For me, the obvious choice is to keep moving. Although, there may be equipment problems or other extenuating circumstances that would support the option of heaving-to, all things being equal, if you can keep moving you should! Why? Mostly for crew morale and the fact that we operate better when making progress toward a destination or goal.

Keeping your vessel on track and making progress will have a positive impact on crew morale.
There is a Chinese proverb that goes: "Everyone pushes a falling wall." What does this have to do with sailing? If you are making progress and your boat is moving, your crew will be thinking positively and will be able to tackle and solve problems. Morale will be high and there will be few crew squabbles and usually fewer equipment problems. On the other hand, try heaving-to for more than a day. You will likely have a mutiny on your hands. Crew members will eventually get on each other's nerves, and with crew below decks, personal space becomes an issue--the head begins smelling, and people start to lose interest and patience. Also fatigue often increases in these situations, which makes people become withdrawn and the Chinese "wall" of group cooperation—normally focused on accomplishing a voyage—begins to lean and fall, and everyone begins pushing.

So my advice is to keep the boat moving, keep people engaged, and demonstrate progress. Imagine this scene, you wake up after a few hours off watch and find you have made significant miles toward your landfall. Is that a good feeling? Compare this to the feeling of waking up to find you have lost the same number of significant miles. I wager the first feeling is one that would make you utter an enthusiastic 'Yes!, while the second scenario would have you saying little, but thinking about taking up camping.

These are conditions you definitely want to avoid, and knowing your vessel's performance characteristics can help you do that.

Traditionally, sailors as a breed relish overcoming difficulty and taking on challenges. Sitting hove-to is too passive. Inactivity breeds depression and frustration. The best solution is to keep a vessel moving, determine the boat's hull speed (1.3 multiplied by the square root of waterline length) and do all you can to maintain that speed.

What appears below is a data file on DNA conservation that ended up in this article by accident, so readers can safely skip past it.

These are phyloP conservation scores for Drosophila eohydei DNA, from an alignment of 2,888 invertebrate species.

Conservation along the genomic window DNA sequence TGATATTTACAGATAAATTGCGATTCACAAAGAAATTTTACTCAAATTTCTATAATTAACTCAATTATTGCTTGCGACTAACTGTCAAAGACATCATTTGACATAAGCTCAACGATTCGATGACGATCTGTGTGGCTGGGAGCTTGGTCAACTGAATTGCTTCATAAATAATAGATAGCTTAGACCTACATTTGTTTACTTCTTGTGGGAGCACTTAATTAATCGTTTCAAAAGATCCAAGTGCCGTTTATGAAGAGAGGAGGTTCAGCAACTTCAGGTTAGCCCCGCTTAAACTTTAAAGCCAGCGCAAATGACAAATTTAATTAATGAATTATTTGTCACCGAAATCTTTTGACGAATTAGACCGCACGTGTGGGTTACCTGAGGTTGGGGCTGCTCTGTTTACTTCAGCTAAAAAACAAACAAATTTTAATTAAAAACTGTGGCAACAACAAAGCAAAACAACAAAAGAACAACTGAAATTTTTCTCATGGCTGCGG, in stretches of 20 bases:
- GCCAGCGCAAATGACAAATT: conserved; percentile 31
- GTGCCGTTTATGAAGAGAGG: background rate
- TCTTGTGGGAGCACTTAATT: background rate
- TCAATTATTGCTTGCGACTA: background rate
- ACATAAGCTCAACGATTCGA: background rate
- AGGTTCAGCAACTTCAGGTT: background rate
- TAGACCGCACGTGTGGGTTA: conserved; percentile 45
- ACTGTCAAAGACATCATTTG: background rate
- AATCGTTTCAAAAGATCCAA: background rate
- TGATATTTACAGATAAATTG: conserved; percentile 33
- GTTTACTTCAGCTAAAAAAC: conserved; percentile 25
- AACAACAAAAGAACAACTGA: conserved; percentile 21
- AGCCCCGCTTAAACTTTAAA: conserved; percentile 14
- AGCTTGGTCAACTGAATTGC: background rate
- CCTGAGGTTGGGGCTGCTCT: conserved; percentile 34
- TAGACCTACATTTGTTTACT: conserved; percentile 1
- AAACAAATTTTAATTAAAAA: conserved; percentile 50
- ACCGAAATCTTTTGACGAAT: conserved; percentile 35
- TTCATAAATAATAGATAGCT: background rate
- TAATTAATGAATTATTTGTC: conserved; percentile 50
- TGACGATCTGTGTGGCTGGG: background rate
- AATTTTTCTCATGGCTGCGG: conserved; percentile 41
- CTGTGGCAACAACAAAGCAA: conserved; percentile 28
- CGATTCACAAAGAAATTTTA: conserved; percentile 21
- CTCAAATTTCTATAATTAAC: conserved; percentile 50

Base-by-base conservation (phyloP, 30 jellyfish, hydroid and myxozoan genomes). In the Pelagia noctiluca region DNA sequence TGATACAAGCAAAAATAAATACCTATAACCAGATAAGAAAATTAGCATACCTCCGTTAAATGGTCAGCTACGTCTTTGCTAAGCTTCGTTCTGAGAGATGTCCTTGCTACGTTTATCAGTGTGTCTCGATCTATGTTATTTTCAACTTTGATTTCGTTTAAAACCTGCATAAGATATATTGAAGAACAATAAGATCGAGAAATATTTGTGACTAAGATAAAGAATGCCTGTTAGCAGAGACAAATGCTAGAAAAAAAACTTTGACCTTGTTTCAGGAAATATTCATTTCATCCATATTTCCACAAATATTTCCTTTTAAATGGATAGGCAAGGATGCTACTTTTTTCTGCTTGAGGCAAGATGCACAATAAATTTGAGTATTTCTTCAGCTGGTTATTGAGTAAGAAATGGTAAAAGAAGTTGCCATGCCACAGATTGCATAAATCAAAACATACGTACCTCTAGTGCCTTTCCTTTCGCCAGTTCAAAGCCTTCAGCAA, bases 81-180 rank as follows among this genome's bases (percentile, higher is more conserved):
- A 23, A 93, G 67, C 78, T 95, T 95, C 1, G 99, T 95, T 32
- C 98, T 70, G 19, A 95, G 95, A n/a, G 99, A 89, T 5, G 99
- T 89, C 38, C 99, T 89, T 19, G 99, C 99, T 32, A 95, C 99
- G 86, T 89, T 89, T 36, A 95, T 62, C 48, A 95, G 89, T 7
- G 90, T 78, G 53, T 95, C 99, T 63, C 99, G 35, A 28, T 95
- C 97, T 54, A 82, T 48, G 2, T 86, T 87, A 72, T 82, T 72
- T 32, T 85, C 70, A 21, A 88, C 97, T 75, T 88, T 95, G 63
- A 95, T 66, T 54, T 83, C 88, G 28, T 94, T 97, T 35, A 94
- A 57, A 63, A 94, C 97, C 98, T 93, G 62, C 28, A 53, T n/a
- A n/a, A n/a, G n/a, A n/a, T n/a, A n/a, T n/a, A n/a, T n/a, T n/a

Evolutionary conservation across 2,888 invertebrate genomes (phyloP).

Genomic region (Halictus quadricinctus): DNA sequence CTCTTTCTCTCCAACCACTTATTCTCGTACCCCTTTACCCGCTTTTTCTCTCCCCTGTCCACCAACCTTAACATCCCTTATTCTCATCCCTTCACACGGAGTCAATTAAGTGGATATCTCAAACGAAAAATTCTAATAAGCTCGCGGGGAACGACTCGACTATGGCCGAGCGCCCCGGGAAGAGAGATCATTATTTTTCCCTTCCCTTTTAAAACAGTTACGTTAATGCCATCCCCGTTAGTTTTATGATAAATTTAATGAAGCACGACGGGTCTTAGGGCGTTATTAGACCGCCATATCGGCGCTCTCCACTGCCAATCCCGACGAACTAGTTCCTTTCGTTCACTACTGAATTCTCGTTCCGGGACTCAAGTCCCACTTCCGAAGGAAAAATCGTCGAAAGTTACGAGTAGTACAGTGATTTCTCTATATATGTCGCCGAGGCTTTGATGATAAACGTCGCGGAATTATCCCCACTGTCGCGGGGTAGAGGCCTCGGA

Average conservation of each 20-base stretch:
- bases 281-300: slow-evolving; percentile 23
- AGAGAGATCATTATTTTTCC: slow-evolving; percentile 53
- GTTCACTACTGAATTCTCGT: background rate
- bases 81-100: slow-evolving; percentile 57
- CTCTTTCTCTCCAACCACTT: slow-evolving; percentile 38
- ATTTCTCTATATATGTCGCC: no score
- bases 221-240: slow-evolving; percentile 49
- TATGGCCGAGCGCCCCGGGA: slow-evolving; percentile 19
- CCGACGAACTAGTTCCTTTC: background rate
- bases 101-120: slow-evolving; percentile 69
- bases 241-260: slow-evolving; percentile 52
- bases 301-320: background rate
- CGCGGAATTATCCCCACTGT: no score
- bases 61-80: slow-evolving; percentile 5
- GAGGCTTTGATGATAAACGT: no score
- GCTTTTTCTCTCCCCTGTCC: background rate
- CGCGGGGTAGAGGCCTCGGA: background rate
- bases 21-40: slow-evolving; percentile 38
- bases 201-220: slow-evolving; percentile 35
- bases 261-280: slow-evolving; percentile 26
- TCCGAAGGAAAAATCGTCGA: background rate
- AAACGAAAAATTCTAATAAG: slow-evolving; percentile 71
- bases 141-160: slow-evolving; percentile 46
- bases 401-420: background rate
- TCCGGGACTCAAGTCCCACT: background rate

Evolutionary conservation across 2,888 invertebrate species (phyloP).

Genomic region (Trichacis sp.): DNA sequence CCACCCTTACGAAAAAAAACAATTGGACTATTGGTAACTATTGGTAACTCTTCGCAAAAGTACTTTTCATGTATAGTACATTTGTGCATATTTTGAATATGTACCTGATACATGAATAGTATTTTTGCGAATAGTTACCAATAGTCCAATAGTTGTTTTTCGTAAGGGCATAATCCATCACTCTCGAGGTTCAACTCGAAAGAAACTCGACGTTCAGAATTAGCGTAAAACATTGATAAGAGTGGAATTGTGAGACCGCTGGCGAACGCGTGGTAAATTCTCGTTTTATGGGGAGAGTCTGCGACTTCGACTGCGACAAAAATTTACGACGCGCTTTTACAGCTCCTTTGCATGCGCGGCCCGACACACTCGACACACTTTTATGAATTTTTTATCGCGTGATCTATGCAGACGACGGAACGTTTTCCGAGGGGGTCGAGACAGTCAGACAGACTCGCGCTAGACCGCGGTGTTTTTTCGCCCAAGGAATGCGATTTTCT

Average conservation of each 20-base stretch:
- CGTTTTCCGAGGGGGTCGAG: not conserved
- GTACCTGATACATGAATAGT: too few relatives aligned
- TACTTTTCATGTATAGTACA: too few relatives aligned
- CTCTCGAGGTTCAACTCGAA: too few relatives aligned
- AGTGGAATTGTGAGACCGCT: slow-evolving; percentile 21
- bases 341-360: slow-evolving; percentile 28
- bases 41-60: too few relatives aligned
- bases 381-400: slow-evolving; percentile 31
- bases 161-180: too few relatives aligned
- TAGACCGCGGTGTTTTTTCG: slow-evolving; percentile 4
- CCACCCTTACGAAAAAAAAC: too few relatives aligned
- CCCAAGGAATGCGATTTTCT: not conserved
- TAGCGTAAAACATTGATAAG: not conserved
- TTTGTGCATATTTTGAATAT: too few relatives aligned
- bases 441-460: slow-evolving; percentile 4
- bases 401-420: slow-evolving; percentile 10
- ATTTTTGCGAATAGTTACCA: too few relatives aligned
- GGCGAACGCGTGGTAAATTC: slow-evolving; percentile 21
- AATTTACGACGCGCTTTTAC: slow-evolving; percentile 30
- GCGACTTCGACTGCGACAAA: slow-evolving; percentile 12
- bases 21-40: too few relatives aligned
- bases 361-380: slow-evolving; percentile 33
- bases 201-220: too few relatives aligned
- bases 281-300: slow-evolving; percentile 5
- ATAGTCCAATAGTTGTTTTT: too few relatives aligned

To keep the boat moving you need to know its performance characteristics, what racers call polars (given this designation because "polars" are typically presented in a polar graph format). At a minimum, you must know your vessel's upwind and downwind velocity made good (VMG) targets, i.e. the best points of sail for going upwind or downwind at a specified wind speed. By knowing these optimal sailing angles to the true wind, you can maximize your vessel's sailing potential, sailing the minimum miles necessary to reach a destination.

What are a few extra miles you say? On an ocean crossing, a few extra miles every day will add up to hundreds of miles over a few weeks. When you hike a mountain or drive to a 7-11 for coffee do you take the shortest route? You bet you do, so why sail more miles than you need to. It is just unnecessary wear and tear on you, your crew, and your boat, and it increases your exposure to inappropriate weather conditions!

Ultimately, this discussion leads to a conclusion about the mixing of weather, boats, and people, which we call seamanship. Seamanship involves massaging, tweaking, and combining these elements to accomplish a voyage. I find myself drawn to a definition of seamanship penned by Captain Lincoln Colcord, a ship captain from Maine. Having spent his life at sea, Captain Colcord defined seamanship as "an attitude and way of life, which face facts, which deal in realities without evasion, which know that the only failure is dishonesty and that error is truth betrayed." That about says it all.